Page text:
With the help of the genetic test, veterinarians can diagnose this specific epilepsy in their canine patients while breeders will be able to identify carriers and revise the breeding plans to avoid future affected puppies. About 15% of the dogs in the breed carry the DIRAS1 mutation and dogs all over Europe and beyond are affected, says DVM Franziska Wieländer from LMU Munich.

This article is specifically stating Rhodesian Ridgeback dogs, but with further study then perhaps genetic links will be found in other breeds, including the GSD.



by jillmissal on 14 February 2020 - 11:02

@koots that's an awesome article.

Regarding the breeding question - I think if a breed's breeding stock is so condensed that breeders must accept genetic diseases to "expand the gene pool" or what have you, that breed is done and should no longer be bred at all.


by Melz78 on 18 February 2020 - 18:02

I just got a GSD pup and as soon as he arrived took him to be checked out by our vet who found a heart murmur. I agreed to pay a $2500 price point due to wanting to breed him and take him to shows but the vet strongly suggested against it, stating it is carried through genes and he got it from his parents who don't necessarily have to have it but maybe breeding between this mom and dad is just not a good mix.
This was his mom's first litter so I started looking through the 8-week vet paperwork that breeder sent me and noticed during their checkups their vet listed a heart murmur on one of the girls from the same litter but it apparently went away by the time she went to her new home at 8 wks.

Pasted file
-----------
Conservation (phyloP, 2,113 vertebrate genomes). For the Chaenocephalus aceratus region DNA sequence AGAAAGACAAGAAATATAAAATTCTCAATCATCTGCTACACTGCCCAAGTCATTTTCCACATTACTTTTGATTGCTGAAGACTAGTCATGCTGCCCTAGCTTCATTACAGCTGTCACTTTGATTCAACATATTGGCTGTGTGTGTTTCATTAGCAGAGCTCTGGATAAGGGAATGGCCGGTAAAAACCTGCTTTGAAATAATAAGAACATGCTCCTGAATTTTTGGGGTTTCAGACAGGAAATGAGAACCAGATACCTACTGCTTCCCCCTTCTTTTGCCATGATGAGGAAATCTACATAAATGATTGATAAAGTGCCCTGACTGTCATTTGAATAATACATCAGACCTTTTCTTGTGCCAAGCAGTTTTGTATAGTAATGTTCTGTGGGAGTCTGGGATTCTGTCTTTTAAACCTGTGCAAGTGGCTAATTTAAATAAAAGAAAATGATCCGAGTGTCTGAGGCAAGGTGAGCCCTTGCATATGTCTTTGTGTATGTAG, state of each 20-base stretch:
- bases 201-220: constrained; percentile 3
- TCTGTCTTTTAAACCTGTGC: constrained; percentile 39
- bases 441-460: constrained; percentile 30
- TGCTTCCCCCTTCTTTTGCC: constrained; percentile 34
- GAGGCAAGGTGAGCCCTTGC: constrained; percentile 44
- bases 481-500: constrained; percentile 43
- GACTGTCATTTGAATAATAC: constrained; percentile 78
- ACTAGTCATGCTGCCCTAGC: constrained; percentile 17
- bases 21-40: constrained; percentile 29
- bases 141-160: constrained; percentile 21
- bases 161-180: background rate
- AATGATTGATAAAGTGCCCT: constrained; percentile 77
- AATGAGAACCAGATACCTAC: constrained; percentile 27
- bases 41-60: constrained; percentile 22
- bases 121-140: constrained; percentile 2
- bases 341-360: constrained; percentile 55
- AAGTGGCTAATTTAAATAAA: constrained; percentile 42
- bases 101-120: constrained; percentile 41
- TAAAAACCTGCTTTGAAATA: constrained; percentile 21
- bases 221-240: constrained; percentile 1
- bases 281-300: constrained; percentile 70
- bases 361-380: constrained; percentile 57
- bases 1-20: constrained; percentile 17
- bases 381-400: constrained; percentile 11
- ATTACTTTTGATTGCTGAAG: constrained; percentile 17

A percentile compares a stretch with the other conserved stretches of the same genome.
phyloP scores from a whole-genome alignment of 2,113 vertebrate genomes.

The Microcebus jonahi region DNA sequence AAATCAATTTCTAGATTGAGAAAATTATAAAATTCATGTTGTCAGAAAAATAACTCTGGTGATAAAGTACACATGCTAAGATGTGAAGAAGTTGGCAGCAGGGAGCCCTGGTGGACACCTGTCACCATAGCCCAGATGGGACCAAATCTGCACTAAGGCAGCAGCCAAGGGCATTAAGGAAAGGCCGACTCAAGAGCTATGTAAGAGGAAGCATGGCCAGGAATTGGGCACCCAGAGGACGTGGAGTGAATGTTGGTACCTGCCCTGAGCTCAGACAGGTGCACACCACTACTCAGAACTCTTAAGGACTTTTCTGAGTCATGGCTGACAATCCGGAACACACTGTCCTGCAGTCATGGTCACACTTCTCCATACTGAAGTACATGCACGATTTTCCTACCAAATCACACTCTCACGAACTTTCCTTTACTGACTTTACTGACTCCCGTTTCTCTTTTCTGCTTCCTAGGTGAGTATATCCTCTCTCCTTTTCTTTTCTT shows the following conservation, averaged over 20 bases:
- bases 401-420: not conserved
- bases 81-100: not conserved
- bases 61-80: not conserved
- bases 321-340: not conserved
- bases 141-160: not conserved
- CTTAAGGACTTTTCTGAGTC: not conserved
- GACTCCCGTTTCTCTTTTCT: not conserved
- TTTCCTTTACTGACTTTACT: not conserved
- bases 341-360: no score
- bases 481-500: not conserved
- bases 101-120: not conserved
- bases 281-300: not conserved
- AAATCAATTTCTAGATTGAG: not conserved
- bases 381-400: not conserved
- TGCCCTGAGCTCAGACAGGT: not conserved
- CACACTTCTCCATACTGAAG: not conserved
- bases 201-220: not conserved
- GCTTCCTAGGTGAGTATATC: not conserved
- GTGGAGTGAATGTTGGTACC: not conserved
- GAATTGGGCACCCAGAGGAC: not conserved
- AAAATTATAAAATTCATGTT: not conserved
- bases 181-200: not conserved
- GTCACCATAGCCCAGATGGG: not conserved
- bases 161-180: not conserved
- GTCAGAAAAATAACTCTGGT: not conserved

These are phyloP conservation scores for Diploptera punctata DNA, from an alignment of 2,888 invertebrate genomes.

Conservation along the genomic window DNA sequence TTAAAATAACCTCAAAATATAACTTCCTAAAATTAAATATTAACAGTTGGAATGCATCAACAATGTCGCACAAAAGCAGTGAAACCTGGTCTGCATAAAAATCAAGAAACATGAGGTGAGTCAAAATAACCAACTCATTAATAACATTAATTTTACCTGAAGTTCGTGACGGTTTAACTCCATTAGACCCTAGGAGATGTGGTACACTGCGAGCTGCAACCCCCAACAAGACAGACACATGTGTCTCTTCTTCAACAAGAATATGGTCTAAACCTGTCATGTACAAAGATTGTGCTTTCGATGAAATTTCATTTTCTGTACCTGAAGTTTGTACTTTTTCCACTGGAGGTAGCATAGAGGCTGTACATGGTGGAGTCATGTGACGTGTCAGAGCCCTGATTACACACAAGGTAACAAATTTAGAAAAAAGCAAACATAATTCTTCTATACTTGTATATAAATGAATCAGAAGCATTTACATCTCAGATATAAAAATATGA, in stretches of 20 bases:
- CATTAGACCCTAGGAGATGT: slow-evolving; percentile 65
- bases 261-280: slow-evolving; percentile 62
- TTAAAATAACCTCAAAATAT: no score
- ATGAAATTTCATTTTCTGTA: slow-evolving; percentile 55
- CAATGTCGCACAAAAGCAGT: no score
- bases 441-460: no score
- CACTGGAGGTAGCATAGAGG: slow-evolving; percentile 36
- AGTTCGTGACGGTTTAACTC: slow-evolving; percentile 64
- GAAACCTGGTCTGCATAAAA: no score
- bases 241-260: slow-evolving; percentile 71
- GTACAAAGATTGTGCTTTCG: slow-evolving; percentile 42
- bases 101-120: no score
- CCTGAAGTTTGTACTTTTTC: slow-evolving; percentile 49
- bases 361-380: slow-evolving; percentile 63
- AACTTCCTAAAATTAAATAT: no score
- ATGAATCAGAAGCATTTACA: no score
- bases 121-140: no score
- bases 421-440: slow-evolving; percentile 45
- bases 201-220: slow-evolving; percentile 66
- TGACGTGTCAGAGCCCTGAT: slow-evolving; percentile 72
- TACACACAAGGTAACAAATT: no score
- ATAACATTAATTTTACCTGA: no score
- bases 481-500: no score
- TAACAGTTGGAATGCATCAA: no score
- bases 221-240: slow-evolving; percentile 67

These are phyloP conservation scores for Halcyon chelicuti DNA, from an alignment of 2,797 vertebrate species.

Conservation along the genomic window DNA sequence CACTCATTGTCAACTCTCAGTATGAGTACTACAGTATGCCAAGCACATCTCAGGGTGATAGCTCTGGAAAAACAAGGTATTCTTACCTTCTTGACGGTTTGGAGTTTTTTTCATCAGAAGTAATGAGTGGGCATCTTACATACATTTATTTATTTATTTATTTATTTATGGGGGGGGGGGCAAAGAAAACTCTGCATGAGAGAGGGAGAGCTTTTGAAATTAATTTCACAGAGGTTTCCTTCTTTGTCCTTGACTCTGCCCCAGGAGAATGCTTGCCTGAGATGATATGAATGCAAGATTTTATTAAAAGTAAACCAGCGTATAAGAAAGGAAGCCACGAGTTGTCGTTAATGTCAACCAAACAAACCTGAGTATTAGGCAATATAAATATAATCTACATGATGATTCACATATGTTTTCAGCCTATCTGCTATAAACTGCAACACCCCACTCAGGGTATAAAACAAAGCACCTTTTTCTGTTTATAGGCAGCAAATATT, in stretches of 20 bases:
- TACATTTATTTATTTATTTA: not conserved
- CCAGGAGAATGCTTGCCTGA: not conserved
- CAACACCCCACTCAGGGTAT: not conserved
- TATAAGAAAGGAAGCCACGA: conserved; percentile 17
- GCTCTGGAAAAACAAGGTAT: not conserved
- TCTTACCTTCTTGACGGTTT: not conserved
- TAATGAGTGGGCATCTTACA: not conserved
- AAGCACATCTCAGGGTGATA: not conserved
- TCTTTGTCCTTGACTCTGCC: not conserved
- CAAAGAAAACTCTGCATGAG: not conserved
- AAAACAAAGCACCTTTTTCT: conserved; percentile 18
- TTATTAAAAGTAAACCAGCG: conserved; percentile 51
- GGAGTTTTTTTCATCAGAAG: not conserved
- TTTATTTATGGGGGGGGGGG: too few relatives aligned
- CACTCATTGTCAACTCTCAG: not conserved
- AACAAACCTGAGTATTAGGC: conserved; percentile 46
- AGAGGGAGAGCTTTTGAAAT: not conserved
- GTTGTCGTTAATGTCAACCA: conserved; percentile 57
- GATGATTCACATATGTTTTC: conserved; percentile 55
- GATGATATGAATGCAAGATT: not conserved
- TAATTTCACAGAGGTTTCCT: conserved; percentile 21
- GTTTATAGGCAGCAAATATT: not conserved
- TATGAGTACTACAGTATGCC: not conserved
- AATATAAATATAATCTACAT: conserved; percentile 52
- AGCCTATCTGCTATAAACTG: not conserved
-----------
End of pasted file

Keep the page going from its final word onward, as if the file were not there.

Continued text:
I don't really have any experience with something like this so I paid for echocardiography praying that the vet was wrong but it came back with a congenital high perimembranous VSD and absolutely not recommended to breed these dogs, having to do periodic evaluation and monitoring and repeat of echocardiography in 3-6 months.

After bringing this up to the breeder's attention, I was offered to return the puppy (first paid $500 to get him to me, than would have to pay $500 to return him, then again $500 to deliver another pup) and would have to wait 8 months or so for the next litter. What got me really ticked off is that they would maybe send me a pup from another female and same dad but most likely from the same parents which I declined. I don't want to go through this again especially if it is genetic but in the end we had already bonded with this little baby and decided to keep him and give him the best life we can no matter what that turns out to be.

Something just bugs me that after having all this proof and showing it to the breeder they are still going to breed those 2 same parents who are absolutely stunning, no doubt about it. I haven't left a bad review anywhere but almost feel responsible to tell my story. Anyone had a similar situation and have any suggestions?